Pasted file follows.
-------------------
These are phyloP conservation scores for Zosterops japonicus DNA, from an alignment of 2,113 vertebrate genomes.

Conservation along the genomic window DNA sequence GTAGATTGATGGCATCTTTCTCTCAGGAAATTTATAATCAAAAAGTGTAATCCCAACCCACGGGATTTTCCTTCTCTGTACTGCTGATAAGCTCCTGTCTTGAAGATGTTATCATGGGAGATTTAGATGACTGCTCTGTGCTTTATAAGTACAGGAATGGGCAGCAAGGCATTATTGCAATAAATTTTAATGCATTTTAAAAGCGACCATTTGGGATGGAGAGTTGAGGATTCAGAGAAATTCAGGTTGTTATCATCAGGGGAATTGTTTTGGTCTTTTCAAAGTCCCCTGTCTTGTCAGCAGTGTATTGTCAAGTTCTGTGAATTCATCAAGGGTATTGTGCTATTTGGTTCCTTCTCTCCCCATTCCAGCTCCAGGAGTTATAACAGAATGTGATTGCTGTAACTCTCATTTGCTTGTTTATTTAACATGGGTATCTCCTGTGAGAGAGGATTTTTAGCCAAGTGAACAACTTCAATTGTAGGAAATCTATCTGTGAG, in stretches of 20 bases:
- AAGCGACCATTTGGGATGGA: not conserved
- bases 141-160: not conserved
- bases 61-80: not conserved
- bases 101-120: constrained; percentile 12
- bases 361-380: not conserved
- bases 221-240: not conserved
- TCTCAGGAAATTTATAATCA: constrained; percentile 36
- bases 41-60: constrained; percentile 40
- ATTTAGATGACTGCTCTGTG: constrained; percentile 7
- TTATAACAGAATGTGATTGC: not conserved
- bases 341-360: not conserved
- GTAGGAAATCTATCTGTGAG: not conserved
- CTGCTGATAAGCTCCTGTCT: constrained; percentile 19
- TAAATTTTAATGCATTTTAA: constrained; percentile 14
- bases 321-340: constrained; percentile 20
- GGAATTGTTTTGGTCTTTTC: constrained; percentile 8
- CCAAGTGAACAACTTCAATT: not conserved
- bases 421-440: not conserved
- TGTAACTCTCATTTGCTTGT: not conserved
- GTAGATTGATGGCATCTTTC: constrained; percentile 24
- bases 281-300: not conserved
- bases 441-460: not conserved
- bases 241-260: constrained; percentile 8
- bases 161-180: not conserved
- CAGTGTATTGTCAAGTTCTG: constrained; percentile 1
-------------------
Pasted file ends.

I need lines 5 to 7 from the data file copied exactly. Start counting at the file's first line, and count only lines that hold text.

- bases 61-80: not conserved
- bases 101-120: constrained; percentile 12
- bases 361-380: not conserved